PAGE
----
Chemists develop eco-friendly nanocomposites from fruit and berry peel
A RUDN chemist synthesized nanomaterials for water purification, catalysis of organic reactions and sensors. The substances were developed on the basis of porous carbon with iron oxide and nitrogen particles. The article was published in Applied Surface Science.
Multifunctional composite materials with catalytic, absorption, magnetic, and other properties can be used in medicine, the energy sector, electronics, and related applications. The best among them are materials with noble metal particles. However, they are not particularly cheap and lose their initial properties after several uses. A cost-effective alternative can be nanomaterials from porous carbon and iron oxides. RUDN chemists together with their foreign colleagues synthesized a number of such nanomaterials and studied their potential usage.
To obtain a porous carbon base for the new nanocomposite materials, the researchers used an eco-friendly and inexpensive material called naringin. It is a plant pigment (flavonoid) with bitter taste that can be found in the peel of grapes, tomatoes, and citrus fruit, especially in grapefruits. To synthesize the nanocomposite materials, naringin was mixed in water solutions with non-organic iron-containing salts. Different ratios of carbon and iron precursors were tested in 17 simultaneous experiments in order to find an optimal variant. In all other aspects the procedures were identical: the solutions were carefully mixed, kept in an autoclave for 10 hours, and then calcined in a nitrogen environment. The obtained composite materials looked like black powder and contained both iron oxides and nitrogen. Iron gave them magnetic properties, and the carbon base high porosity and larger surface areas.
RUDN chemists analyzed the potential of the new materials in two types of experiments. The first included the removal of organic dyes from water. The material managed to almost completely remove three different dyes—crystal violet, rhodamine B, and thionin—in 15 minutes. It turned out that the composite materials could be also reused. The dyes collected from the water can be easily rinsed off the nanomaterial with ethanol, and the purified composite—removed from ethanol solution with a magnet. In the second experiment the efficiency of the composite material in water purification dropped only by 3-4%.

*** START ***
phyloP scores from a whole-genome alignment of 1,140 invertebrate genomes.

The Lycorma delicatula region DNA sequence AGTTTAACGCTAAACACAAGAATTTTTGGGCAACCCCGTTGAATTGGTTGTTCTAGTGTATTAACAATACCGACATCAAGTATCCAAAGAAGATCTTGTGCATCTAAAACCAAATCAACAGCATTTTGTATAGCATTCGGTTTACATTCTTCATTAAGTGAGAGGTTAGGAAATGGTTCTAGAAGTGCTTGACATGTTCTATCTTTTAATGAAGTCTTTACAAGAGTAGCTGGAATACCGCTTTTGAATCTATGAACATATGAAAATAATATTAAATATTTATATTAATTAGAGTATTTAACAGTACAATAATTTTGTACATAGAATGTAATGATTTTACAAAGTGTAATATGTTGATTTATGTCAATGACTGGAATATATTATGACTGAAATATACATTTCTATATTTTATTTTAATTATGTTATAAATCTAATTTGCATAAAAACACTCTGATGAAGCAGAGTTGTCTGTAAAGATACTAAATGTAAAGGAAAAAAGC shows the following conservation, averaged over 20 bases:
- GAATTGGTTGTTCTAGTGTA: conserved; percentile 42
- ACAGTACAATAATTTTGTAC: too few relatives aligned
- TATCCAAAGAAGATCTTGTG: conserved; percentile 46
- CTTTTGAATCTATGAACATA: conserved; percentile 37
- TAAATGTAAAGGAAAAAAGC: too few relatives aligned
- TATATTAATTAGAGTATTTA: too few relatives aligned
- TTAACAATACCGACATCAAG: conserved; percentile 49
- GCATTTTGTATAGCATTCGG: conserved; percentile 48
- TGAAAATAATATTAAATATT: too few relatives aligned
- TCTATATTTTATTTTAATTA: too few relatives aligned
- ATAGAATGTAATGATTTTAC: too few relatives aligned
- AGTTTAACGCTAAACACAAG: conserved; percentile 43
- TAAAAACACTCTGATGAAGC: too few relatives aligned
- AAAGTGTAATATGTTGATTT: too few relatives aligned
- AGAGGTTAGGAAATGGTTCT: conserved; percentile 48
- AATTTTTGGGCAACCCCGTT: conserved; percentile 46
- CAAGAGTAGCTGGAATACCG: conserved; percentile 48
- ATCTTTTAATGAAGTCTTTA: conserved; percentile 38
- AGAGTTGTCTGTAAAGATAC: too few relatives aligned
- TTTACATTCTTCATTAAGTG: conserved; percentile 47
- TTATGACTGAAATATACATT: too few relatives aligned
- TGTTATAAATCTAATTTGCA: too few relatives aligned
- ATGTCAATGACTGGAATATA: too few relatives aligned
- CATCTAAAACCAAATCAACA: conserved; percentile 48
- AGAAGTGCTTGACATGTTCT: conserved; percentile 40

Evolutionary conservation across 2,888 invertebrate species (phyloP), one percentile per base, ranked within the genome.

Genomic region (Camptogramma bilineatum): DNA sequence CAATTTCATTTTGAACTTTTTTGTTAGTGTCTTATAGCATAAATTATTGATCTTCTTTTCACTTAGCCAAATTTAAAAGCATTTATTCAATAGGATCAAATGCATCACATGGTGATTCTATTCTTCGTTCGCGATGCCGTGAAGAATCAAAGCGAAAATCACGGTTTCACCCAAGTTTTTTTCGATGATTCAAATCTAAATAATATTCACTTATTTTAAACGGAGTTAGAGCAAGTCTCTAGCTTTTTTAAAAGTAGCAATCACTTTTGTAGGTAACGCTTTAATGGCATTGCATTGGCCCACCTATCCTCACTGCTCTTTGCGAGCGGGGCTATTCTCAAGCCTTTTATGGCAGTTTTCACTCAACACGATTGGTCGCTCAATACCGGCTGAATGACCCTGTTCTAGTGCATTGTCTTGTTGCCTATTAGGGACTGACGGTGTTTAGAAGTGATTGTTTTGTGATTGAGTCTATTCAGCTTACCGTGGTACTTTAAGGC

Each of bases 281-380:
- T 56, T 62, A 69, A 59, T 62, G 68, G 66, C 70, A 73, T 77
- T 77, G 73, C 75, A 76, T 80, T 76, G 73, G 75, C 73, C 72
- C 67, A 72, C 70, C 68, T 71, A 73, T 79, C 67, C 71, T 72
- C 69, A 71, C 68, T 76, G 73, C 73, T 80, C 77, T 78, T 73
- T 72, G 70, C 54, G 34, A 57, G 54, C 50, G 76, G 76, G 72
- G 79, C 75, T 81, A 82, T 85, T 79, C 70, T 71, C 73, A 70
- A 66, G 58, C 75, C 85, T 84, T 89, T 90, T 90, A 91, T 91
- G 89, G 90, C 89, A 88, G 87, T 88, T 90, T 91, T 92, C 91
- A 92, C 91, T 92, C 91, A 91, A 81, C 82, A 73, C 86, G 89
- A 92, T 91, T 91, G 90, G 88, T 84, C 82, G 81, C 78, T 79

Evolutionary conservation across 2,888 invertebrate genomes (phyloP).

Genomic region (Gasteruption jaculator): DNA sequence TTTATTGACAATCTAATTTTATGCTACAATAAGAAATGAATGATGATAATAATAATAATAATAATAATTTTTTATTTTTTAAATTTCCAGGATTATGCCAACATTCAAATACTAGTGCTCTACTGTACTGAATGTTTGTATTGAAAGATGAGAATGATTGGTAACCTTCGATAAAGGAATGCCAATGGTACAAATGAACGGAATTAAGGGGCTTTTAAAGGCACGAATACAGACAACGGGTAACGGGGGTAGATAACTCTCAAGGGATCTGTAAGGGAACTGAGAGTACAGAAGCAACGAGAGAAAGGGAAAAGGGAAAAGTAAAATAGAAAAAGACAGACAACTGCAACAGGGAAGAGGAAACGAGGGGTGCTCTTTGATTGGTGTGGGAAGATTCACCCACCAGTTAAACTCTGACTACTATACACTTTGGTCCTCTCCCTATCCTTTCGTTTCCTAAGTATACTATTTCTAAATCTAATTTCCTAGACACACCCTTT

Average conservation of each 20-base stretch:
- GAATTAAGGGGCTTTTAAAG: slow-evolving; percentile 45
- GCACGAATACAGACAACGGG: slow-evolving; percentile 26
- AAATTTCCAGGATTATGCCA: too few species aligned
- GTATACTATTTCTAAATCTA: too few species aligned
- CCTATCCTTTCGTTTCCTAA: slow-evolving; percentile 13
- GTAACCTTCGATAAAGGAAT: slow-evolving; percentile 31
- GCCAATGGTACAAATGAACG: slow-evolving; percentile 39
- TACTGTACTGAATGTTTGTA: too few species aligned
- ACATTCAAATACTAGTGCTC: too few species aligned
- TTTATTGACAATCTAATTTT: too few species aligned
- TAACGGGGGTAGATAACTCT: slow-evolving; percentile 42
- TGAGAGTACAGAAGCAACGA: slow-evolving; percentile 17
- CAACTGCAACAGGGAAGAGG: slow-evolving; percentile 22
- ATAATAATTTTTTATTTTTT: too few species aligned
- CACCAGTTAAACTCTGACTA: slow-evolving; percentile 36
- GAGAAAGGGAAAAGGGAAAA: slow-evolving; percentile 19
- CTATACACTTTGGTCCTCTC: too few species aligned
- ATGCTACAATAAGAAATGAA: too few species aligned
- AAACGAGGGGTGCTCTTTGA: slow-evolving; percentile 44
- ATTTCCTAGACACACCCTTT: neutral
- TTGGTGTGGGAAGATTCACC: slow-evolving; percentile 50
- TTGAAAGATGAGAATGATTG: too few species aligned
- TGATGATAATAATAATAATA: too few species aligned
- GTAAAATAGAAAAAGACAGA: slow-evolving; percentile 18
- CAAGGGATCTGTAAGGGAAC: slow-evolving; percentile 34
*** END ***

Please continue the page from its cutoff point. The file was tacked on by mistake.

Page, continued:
The second type of the studies was colorimetric analysis, i.e. determining the concentration of chemical substances in a solution judging by its colour. A sensor developed on the basis of the nanocomposite materials turned out to detect even the smallest amounts of hydrogen peroxide and glucose (from 0.1 mcM for hydrogen peroxide and 2.6 mcM for glucose). The catalytic activity of the composite material made the substrate turn bright blue in the presence of these substances, and colour changes were visible to the naked eye even when the sensor was tested on energy drinks and juices diluted 200 times. Like in the first range of experiments, the nanomaterials demonstrated high stability and reusability.
"It is perhaps the first example in literature of such a versatile material having so many different excellent applications," says Rafael Luque, Director of the Center for Molecular Design and Synthesis of Innovative Compounds for Medicine, and a visiting scholar at RUDN. "Porous carbon composite materials with iron and nitrogen particles may be used in water treatment, quality analysis and medicine fields, unprecedented in this type of materials".
The participants of the study also represented Changchun Institute of Applied Chemistry and University of the Chinese Academy of Sciences, Hefei University of Science and Technology (China), University of Gujarat (Pakistan), University of Cordoba (Spain), and University of Jimma (Ethiopia). The work was supported by the 5-100 program.